Tradeoff between Farm Profitability and the Desire for Market Work: An Empirical Analysis of Chinese Farm Households
This study uses an agricultural household model to examine the tradeoff between farm profitability and a household head’s desire for market work. The theoretical analysis is a comparative statics analysis relative to the two variables. Results show that the tradeoff can arise for non-participants in the labor market under plausible conditions and that the desire for market work has no effect on farm profitability for participants in the labor market. The empirical analysis derives simultaneous equations of the two variables. These equations reveal exclusion restrictions on specific exogenous variables and “local separability” of the model in the equation of farm profitability. Estimation results for Chinese farm households in 2002 verify the tradeoff for the Western region, although it is not found for the other regions. The results are also used to demonstrate the plausibility of the model under “local separability” compared with that under “global separability.”
|Date of creation:||2012|
|Date of revision:|
|Contact details of provider:|| Postal: |
Phone: (414) 918-3190
Fax: (414) 276-3349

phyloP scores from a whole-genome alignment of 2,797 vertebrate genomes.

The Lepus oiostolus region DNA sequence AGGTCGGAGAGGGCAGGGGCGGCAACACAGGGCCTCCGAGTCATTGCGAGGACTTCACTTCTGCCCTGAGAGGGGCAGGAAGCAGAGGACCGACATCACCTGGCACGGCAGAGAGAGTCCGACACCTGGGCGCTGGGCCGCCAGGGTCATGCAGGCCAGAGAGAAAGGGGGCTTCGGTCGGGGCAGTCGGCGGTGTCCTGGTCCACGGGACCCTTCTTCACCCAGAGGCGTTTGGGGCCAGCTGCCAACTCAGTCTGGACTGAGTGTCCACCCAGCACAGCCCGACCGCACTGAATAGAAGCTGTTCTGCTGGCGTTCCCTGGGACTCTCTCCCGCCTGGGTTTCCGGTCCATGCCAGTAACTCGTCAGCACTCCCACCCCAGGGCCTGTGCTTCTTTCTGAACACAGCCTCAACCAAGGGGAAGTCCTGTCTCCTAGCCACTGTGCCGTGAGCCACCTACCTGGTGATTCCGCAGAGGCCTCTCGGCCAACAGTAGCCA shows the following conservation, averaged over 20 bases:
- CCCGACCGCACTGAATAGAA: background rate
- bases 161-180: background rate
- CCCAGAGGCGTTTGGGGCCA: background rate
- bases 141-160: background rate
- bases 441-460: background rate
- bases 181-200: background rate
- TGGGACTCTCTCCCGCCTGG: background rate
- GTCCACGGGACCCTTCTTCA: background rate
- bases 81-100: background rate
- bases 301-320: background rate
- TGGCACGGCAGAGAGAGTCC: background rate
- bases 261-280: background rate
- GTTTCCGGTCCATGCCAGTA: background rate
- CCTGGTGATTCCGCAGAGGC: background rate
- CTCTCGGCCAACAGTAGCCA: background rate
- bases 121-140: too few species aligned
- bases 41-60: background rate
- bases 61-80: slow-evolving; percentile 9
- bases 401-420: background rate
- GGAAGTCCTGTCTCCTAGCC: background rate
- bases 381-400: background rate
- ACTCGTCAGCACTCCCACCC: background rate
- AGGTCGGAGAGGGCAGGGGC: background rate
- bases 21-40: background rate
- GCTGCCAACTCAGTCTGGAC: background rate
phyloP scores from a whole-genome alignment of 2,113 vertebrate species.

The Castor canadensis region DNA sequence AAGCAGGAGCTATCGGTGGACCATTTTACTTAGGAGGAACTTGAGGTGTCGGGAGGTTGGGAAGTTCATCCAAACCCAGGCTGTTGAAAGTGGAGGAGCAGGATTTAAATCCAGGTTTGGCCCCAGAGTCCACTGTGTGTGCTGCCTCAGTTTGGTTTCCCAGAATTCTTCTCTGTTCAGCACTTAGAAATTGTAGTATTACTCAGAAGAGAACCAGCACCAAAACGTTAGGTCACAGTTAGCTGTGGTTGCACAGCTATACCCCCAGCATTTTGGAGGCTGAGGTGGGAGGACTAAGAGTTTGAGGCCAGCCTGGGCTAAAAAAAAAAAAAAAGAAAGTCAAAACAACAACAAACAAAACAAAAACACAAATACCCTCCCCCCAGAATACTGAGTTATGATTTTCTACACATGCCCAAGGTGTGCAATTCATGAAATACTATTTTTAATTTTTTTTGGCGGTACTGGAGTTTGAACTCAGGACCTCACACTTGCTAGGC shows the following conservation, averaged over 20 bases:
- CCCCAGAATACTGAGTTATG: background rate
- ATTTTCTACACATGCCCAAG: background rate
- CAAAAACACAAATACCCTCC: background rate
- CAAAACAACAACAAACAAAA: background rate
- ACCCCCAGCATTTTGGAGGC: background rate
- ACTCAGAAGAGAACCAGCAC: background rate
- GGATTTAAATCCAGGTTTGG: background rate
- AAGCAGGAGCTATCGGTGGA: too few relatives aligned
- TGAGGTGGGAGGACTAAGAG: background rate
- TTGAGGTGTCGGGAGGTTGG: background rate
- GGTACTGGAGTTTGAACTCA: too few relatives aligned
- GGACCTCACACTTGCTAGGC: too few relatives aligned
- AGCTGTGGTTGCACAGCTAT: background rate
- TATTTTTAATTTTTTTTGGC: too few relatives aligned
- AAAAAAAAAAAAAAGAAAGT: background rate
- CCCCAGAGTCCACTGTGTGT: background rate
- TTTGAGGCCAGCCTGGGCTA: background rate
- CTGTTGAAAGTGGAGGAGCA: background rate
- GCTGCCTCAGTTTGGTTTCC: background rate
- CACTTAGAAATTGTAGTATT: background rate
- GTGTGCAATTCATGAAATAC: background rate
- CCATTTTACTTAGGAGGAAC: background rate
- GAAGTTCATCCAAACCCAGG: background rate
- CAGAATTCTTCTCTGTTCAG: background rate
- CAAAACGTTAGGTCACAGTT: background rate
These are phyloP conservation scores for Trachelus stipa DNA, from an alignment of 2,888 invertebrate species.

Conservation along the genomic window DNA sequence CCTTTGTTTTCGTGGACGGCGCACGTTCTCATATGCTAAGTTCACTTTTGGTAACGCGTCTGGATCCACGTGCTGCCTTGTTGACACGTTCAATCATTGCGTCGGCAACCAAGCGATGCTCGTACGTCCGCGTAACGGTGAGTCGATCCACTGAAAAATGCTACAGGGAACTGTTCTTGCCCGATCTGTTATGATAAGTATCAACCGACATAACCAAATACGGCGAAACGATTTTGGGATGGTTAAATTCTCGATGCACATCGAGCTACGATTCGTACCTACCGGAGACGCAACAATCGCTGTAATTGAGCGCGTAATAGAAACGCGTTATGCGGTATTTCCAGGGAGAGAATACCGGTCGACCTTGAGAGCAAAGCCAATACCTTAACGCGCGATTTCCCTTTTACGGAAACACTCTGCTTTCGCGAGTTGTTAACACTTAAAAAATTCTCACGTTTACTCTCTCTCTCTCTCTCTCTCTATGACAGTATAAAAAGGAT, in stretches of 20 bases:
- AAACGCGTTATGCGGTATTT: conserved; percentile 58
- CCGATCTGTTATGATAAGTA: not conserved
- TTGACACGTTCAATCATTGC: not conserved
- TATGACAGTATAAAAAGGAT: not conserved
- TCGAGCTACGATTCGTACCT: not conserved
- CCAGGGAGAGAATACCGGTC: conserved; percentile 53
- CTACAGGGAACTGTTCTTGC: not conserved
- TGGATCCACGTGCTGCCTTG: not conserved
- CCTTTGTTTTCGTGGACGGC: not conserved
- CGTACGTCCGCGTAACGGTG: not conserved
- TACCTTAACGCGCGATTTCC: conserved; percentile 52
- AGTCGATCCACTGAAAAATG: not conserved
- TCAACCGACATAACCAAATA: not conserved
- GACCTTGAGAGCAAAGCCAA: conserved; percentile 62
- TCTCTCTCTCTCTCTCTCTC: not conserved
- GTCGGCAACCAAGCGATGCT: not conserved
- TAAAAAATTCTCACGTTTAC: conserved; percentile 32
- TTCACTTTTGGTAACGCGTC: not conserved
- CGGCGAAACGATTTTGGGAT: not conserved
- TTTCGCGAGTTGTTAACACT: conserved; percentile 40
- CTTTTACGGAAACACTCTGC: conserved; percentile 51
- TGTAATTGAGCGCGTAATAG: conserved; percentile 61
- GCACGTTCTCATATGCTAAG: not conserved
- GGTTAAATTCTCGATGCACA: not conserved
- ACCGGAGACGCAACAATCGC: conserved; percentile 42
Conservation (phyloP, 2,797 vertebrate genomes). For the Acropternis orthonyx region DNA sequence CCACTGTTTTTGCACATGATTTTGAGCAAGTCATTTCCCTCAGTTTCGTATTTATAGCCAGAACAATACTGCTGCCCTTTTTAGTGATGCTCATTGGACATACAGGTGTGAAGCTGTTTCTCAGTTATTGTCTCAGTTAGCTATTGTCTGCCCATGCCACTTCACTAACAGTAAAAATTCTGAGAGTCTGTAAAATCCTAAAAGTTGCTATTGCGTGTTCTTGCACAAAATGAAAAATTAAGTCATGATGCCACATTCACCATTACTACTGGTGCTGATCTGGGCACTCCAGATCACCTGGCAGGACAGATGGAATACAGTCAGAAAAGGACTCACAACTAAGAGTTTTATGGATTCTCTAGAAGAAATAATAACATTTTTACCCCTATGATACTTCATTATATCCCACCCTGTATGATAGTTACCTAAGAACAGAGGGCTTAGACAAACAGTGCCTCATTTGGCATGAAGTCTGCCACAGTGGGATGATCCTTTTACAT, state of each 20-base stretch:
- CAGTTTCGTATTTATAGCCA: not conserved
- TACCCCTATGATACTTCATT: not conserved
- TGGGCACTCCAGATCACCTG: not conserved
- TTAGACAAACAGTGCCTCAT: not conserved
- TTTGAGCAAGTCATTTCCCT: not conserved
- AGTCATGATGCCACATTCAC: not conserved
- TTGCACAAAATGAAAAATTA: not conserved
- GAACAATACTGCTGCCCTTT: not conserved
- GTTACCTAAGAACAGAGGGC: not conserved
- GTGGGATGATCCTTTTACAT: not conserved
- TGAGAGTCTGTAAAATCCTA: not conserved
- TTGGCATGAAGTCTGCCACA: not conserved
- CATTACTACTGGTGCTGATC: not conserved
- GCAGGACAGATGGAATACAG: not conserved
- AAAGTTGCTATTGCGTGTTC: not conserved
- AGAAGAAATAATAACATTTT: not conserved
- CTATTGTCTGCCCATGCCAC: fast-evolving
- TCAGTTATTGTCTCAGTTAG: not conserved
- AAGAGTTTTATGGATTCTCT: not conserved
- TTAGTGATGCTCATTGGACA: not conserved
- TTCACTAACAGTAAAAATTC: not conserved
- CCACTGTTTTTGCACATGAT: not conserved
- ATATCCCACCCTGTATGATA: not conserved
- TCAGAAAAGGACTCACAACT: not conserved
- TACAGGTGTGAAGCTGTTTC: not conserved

Web page: http://www.aaea.orgEmail:
More information through EDIRC
References listed on IDEAS
Please report citation or reference errors to , or , if you are the registered author of the cited work, log in to your RePEc Author Service profile, click on "citations" and make appropriate adjustments.:
- Michael R. Carter & Yang Yao, 2002. "Local versus Global Separability in Agricultural Household Models: The Factor Price Equalization Effect of Land Transfer Rights," American Journal of Agricultural Economics, Agricultural and Applied Economics Association, vol. 84(3), pages 702-715.
- Barry K. Goodwin & Ashok K. Mishra, 2004. "Farming Efficiency and the Determinants of Multiple Job Holding by Farm Operators," American Journal of Agricultural Economics, Agricultural and Applied Economics Association, vol. 86(3), pages 722-729.
When requesting a correction, please mention this item's handle: RePEc:ags:aaea12:124624. See general information about how to correct material in RePEc.
For technical questions regarding this item, or to correct its authors, title, abstract, bibliographic or download information, contact: (AgEcon Search)
If references are entirely missing, you can add them using this form.